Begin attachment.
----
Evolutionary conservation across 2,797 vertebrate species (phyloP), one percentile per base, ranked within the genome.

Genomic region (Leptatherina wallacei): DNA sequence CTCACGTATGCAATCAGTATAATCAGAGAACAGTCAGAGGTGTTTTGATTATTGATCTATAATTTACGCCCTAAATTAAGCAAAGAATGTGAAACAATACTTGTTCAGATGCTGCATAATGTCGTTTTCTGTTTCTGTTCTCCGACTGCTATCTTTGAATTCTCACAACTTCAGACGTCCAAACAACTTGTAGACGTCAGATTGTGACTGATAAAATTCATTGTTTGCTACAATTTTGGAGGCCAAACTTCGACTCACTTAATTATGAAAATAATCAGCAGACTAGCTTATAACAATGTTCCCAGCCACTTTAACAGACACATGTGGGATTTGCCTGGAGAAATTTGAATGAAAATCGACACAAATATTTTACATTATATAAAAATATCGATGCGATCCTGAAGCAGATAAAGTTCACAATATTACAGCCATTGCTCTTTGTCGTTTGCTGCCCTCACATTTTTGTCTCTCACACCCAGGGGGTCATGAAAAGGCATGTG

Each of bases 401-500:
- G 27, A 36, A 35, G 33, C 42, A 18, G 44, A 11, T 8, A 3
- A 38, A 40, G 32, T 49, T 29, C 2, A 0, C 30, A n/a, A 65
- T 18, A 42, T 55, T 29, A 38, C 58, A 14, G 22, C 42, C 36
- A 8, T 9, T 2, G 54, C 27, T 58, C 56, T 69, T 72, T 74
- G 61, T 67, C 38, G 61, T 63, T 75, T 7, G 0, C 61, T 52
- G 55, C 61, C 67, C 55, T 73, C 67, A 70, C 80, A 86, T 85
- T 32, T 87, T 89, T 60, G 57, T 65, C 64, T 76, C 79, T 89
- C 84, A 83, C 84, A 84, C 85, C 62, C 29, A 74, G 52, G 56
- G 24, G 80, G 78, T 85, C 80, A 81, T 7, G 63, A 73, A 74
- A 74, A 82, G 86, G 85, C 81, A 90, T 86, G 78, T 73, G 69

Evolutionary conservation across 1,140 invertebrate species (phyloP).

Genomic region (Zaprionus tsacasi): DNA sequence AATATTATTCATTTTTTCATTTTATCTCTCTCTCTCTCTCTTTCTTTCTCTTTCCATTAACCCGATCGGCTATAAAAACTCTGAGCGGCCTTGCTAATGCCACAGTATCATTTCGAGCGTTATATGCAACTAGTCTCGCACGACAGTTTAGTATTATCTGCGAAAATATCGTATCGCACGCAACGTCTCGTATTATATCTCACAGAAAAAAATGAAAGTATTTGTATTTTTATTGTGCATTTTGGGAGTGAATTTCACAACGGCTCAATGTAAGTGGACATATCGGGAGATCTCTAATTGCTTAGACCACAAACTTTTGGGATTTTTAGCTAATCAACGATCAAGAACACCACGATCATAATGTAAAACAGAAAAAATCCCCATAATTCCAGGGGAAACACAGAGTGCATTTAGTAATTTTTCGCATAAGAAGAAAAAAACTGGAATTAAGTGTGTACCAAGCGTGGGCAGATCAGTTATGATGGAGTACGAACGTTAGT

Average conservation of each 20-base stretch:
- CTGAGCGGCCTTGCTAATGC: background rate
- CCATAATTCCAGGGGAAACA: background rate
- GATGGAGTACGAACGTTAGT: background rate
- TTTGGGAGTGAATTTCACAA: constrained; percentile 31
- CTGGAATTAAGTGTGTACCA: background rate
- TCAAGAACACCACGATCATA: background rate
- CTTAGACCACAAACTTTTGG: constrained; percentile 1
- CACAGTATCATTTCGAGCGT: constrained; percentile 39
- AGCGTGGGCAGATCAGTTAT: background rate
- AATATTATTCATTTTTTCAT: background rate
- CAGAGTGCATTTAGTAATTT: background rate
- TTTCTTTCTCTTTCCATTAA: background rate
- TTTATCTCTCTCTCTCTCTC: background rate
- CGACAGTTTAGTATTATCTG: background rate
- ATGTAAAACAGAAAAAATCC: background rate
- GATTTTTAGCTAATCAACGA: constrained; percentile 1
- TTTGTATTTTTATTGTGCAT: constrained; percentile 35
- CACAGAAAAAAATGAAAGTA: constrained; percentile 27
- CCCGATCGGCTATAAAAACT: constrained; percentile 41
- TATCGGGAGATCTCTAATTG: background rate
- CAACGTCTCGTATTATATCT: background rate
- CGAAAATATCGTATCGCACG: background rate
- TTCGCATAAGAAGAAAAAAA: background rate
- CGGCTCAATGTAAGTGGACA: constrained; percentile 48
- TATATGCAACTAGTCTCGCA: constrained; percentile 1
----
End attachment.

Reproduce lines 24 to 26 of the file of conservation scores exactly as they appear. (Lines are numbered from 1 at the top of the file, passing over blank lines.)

- CACAGTATCATTTCGAGCGT: constrained; percentile 39
- AGCGTGGGCAGATCAGTTAT: background rate
- AATATTATTCATTTTTTCAT: background rate